Given everything that’s going on in Washington, it’s not surprising that the new home sales number out today would be ugly. Sales in August were down 11% from the month before. But wait, that’s August.
Yes, that was sales activity (contracts signed actually) in August, before the Fannie-Freddie takeover, before Lehman's demise, before AIG's takeover and before even a whisper of a $700 billion bailout.
It’s also important to note the difference between the existing home sales numberwe got yesterday and the new home sales number we got today.The National Association of Realtors, which measures existing home sales, bases its number on closings, not contracts signed, so these are homes that actually changed hands.
The US Commerce Department, which tallies new home sales, bases its figure on contracts signed. Given the enormous percentage of cancellations in new home sales (recently around the 30-40% range for the big public builders) many of these sales will never actually come to fruition. In other words, that nasty sales level is even nastier than it looks.
Last month many of the analysts in the new-home-builder-know were starting to use the word “bottom,” maybe not for housing starts, but for sales. Prices were down and the market was already buying into the builder stocks (the market tends to anticipate the bottom a few months previous). But when I see inventories rise, and that’s months supply, not actual number of homes, which the builders managed to cut by 4 percent, I have to call that bottom into question again.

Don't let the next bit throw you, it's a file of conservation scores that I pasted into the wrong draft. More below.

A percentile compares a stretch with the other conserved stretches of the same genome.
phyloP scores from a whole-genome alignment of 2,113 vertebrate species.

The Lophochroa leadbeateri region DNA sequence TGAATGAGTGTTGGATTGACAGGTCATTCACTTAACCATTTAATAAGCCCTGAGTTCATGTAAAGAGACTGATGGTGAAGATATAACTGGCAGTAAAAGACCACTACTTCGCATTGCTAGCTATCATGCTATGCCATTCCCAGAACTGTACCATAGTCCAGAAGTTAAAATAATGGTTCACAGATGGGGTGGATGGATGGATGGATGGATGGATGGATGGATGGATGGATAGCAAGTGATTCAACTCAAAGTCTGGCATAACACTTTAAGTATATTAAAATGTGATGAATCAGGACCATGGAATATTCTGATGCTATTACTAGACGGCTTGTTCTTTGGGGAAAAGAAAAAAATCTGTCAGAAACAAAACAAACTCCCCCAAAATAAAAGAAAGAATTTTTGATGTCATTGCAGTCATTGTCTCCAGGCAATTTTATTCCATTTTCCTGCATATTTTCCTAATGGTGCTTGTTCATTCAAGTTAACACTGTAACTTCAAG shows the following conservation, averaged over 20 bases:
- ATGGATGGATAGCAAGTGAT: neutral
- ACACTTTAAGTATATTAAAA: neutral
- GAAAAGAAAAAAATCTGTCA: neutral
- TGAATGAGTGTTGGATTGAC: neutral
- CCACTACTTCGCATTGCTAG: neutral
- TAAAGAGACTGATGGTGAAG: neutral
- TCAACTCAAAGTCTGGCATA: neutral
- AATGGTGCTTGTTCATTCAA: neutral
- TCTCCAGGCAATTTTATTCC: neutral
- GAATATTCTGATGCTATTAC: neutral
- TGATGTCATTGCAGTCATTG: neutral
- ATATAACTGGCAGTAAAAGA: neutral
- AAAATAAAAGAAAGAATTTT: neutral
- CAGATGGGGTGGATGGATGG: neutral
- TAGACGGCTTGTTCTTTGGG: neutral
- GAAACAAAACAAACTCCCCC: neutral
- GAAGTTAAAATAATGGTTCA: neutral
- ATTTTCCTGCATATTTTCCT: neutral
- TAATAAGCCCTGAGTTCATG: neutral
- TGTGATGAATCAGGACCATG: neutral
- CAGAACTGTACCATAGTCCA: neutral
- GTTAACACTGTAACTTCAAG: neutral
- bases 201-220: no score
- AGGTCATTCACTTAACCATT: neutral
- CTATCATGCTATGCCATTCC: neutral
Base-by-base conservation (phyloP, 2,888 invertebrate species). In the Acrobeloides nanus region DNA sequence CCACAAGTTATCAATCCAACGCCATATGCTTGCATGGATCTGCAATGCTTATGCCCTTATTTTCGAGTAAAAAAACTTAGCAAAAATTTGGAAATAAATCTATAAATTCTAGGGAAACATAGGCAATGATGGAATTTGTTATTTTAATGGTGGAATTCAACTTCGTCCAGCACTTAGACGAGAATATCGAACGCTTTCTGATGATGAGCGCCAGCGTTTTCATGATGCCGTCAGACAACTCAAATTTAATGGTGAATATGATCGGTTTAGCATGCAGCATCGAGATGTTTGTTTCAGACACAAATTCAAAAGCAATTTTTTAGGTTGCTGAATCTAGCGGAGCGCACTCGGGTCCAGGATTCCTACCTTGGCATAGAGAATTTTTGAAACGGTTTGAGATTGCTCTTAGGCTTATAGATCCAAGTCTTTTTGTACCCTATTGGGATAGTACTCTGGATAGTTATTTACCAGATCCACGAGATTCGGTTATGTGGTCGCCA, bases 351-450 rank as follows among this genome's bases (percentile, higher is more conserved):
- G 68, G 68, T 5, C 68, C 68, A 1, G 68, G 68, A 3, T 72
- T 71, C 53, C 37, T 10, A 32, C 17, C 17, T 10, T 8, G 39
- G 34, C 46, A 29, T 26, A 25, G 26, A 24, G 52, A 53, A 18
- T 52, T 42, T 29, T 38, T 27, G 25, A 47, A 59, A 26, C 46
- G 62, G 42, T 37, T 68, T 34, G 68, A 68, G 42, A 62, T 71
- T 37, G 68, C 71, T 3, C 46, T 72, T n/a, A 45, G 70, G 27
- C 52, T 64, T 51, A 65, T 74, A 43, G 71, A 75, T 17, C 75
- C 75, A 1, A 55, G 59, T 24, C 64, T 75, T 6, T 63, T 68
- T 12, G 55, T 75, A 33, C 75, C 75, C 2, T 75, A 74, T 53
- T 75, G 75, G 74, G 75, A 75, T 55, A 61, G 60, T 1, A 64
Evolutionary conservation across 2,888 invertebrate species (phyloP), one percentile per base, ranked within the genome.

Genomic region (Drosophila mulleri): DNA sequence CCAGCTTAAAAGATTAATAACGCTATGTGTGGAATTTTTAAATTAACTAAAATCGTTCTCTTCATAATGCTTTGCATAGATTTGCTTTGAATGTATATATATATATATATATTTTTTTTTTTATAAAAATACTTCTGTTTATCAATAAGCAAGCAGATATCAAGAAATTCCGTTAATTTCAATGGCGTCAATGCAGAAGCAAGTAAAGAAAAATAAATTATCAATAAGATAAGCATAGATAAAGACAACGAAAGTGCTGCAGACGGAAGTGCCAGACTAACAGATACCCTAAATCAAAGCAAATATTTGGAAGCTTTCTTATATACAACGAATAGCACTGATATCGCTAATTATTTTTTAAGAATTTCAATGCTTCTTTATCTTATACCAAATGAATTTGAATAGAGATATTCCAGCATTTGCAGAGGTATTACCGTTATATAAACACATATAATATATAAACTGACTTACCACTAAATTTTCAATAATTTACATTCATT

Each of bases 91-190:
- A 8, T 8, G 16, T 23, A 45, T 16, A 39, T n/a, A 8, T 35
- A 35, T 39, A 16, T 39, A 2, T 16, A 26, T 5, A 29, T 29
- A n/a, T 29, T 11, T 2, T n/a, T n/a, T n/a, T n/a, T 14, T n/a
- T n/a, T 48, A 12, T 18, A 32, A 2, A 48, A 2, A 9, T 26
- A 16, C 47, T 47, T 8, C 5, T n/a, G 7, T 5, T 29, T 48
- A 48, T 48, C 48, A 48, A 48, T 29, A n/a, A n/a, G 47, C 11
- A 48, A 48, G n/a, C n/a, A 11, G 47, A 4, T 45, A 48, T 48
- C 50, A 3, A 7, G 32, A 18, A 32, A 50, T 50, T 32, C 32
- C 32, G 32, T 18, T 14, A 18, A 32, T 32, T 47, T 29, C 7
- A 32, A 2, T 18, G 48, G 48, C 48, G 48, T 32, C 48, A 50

Now the big builders will say they are looking forward to that $7,500 tax break for new home buyers that came out of this summer’s housing rescue bill, but given what’s going on in the credit markets right now, I wonder how much that’s going to matter.
Here’s a suggestion: Instead of dumping 700 billion dollars onto Wall Street and watching the bottom feeders shovel it up, why not do some of that, but take one hundred billion of my precious tax dollars and buy up the inventory of new homes (at the median price of $221,900 you could buy 450,653, which is almost exactly the current inventory of new homes for sale). Take those homes and give them, with manageable low-rate FHA loans, to all the folks who lost their homes to foreclosure.
It could make a nice return for the government in the long run and would put jobs back into one of America’s manufacturing sectors, not to mention pump a bit of stock price back into the public builders. It might also stabilize home prices, which in turn would allow folks to keep paying their mortgages, which, oh my goodness, might put a little value back into all those mortgage-backed securities that are bringing down Wall Street to begin with.
Just a thought.
Questions? Comments? RealtyCheck@cnbc.com